Wednesday, April 02, 2008

Warsaw 1920: Lenin's Failed Conquest of Europe

European history has a habit of forgetting Poland. This is unfortunate, because the Poles have more than once played a crucial role in shaping Europe's fortunes. In 1683, the Polish king Jan III Sobieski checked the Ottoman armies before the gates of Vienna, earning among the Turks the sobriquet “Lion of Lechistan”. And in 1920, as Adam Zamoyski relates in this elegant and fascinating book, it was Poland that checked the westward expansion of Bolshevik Russia.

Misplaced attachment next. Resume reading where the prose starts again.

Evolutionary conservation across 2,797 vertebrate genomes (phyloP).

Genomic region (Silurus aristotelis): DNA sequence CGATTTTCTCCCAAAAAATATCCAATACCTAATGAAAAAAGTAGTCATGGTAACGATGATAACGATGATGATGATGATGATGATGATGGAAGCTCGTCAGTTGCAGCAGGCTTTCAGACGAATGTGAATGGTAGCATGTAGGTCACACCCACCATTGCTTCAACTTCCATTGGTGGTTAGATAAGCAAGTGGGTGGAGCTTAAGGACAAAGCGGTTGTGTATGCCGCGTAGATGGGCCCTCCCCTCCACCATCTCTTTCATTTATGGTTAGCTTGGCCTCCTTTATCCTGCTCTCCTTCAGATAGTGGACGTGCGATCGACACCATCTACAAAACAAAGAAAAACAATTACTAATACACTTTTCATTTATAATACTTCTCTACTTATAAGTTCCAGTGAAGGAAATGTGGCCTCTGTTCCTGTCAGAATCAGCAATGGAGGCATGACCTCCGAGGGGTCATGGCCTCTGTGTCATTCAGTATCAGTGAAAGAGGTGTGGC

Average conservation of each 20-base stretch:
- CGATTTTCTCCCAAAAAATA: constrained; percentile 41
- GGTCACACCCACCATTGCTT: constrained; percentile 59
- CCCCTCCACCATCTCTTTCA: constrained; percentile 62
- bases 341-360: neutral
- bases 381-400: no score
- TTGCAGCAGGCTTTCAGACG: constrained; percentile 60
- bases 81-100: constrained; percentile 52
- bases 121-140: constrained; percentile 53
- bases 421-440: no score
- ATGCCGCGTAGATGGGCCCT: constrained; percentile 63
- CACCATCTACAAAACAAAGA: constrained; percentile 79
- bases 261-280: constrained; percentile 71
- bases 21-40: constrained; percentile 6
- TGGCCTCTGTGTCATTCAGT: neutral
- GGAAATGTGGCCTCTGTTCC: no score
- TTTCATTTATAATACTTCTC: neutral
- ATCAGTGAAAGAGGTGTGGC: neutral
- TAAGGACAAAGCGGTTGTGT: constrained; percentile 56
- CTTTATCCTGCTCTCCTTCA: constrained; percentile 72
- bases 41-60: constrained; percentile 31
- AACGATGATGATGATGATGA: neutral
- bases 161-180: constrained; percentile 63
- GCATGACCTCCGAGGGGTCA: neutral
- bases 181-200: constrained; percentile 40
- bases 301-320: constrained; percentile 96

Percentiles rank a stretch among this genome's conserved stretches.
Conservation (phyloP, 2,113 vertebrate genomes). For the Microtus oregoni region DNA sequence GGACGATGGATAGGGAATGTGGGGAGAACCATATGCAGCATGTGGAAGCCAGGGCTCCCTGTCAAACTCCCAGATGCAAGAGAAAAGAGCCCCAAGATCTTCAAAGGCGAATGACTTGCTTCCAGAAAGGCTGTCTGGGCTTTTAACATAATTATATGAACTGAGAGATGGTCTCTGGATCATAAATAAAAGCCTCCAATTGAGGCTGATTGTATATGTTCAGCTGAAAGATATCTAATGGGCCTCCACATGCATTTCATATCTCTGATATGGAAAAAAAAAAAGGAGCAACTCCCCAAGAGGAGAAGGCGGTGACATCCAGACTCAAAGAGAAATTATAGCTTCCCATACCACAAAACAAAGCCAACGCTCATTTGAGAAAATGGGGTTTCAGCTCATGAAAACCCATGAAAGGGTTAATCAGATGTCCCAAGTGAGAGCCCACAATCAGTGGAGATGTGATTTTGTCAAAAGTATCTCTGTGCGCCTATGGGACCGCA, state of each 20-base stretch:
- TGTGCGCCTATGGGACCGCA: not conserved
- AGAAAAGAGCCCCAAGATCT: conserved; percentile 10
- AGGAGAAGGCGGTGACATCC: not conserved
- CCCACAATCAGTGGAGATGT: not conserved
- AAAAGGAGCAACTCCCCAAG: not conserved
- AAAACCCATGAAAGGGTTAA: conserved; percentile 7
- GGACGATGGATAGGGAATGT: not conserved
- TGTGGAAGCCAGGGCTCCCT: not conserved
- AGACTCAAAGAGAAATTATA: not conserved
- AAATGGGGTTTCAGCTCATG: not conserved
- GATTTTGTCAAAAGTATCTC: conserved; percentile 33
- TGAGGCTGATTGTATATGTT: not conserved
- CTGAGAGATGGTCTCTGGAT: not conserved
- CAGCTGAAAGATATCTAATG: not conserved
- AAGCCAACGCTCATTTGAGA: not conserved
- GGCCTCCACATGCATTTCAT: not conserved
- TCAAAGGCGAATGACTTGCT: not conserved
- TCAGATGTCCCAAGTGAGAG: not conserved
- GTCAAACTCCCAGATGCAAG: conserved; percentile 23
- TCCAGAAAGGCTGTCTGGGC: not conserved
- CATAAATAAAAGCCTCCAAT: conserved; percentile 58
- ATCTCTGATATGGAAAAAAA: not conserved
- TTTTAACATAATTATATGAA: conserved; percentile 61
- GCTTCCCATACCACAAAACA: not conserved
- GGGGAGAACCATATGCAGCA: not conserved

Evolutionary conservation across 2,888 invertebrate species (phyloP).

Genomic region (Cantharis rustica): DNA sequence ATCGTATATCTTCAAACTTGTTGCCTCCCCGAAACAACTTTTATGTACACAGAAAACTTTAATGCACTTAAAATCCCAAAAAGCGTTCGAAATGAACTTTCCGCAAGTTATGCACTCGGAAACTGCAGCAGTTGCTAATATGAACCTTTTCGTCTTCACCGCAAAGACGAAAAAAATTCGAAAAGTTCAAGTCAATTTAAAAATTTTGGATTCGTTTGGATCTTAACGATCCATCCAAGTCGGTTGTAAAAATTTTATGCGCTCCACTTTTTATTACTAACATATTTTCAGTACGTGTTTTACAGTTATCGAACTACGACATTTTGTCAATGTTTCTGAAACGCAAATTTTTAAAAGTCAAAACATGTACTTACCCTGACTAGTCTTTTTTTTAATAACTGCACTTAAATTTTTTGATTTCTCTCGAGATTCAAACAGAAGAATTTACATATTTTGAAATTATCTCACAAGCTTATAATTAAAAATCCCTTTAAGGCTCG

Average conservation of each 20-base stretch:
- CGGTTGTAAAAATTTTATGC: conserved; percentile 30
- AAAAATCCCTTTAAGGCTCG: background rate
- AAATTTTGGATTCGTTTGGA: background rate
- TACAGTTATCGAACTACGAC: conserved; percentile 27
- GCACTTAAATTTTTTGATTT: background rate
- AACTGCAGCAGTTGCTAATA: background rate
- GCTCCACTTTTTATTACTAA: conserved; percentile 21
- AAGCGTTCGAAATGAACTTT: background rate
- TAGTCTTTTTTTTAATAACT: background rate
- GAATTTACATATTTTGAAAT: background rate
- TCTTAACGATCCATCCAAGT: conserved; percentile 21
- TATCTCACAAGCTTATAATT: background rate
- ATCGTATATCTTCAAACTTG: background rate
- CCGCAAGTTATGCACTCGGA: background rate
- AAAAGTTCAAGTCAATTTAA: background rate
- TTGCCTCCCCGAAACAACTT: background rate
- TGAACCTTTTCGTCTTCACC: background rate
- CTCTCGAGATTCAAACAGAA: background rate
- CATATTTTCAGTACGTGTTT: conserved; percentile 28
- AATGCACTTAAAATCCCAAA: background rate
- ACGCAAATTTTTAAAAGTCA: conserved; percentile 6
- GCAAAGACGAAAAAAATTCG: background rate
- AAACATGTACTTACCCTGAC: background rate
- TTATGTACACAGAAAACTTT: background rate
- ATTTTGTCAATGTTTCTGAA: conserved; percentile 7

The two sides were in many respects ill-matched: the Red Army was a determined and experienced fighting force, hardened by a cruel civil war against anti-Bolshevik forces. Russia's manpower reserves dwarfed those of an exhausted post-war Poland ravaged by warfare, malnutrition and epidemic. The Polish army scarcely amounted to a cohesive force, consisting as it did of variously armed contingents that had served with the Germans, the Austrians and the Russians during the first world war, along with a colourful assembly of Lithuanian, Tatar, Cossack, German, Hungarian and Russian auxiliaries, not to mention a squadron of US volunteer pilots led by Major Cedric E Fauntleroy and Captain Merian C Cooper - later famous for co-directing King Kong and flying one of the planes that harass the ape on the Empire State Building.


This looks like an interesting book.

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